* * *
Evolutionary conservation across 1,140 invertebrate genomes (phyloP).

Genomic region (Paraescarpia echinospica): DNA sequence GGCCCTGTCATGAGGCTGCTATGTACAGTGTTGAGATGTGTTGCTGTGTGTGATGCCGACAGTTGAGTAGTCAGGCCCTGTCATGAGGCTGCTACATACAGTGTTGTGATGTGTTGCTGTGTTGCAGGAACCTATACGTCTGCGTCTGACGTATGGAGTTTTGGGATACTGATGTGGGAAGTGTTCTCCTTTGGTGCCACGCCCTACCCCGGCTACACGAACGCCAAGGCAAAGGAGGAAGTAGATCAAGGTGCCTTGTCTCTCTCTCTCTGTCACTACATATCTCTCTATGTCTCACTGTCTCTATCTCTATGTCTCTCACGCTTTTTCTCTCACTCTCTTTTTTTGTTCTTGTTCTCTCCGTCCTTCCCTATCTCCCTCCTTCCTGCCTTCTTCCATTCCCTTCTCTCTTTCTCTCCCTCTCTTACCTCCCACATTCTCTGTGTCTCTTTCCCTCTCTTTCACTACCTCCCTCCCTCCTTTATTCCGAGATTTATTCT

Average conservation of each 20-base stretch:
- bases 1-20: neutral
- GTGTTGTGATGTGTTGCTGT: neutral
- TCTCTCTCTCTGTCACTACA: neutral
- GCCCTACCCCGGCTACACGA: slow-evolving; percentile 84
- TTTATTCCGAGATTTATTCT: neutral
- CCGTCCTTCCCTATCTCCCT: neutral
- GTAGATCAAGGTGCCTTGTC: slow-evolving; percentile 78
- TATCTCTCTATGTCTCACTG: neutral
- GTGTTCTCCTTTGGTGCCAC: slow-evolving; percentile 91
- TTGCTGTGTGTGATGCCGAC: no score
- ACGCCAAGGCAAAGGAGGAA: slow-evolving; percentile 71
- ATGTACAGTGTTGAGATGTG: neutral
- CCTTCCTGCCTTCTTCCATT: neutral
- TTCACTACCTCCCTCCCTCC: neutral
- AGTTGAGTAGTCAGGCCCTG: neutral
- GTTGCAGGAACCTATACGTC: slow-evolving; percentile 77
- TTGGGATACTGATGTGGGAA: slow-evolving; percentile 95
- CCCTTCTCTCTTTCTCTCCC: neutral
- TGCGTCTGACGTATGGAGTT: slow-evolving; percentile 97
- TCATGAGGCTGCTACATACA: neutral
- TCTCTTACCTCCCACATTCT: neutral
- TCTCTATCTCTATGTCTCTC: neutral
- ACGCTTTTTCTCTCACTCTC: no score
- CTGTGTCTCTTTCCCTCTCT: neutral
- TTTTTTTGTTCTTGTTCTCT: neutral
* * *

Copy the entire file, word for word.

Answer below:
Evolutionary conservation across 1,140 invertebrate genomes (phyloP).

Genomic region (Paraescarpia echinospica): DNA sequence GGCCCTGTCATGAGGCTGCTATGTACAGTGTTGAGATGTGTTGCTGTGTGTGATGCCGACAGTTGAGTAGTCAGGCCCTGTCATGAGGCTGCTACATACAGTGTTGTGATGTGTTGCTGTGTTGCAGGAACCTATACGTCTGCGTCTGACGTATGGAGTTTTGGGATACTGATGTGGGAAGTGTTCTCCTTTGGTGCCACGCCCTACCCCGGCTACACGAACGCCAAGGCAAAGGAGGAAGTAGATCAAGGTGCCTTGTCTCTCTCTCTCTGTCACTACATATCTCTCTATGTCTCACTGTCTCTATCTCTATGTCTCTCACGCTTTTTCTCTCACTCTCTTTTTTTGTTCTTGTTCTCTCCGTCCTTCCCTATCTCCCTCCTTCCTGCCTTCTTCCATTCCCTTCTCTCTTTCTCTCCCTCTCTTACCTCCCACATTCTCTGTGTCTCTTTCCCTCTCTTTCACTACCTCCCTCCCTCCTTTATTCCGAGATTTATTCT

Average conservation of each 20-base stretch:
- bases 1-20: neutral
- GTGTTGTGATGTGTTGCTGT: neutral
- TCTCTCTCTCTGTCACTACA: neutral
- GCCCTACCCCGGCTACACGA: slow-evolving; percentile 84
- TTTATTCCGAGATTTATTCT: neutral
- CCGTCCTTCCCTATCTCCCT: neutral
- GTAGATCAAGGTGCCTTGTC: slow-evolving; percentile 78
- TATCTCTCTATGTCTCACTG: neutral
- GTGTTCTCCTTTGGTGCCAC: slow-evolving; percentile 91
- TTGCTGTGTGTGATGCCGAC: no score
- ACGCCAAGGCAAAGGAGGAA: slow-evolving; percentile 71
- ATGTACAGTGTTGAGATGTG: neutral
- CCTTCCTGCCTTCTTCCATT: neutral
- TTCACTACCTCCCTCCCTCC: neutral
- AGTTGAGTAGTCAGGCCCTG: neutral
- GTTGCAGGAACCTATACGTC: slow-evolving; percentile 77
- TTGGGATACTGATGTGGGAA: slow-evolving; percentile 95
- CCCTTCTCTCTTTCTCTCCC: neutral
- TGCGTCTGACGTATGGAGTT: slow-evolving; percentile 97
- TCATGAGGCTGCTACATACA: neutral
- TCTCTTACCTCCCACATTCT: neutral
- TCTCTATCTCTATGTCTCTC: neutral
- ACGCTTTTTCTCTCACTCTC: no score
- CTGTGTCTCTTTCCCTCTCT: neutral
- TTTTTTTGTTCTTGTTCTCT: neutral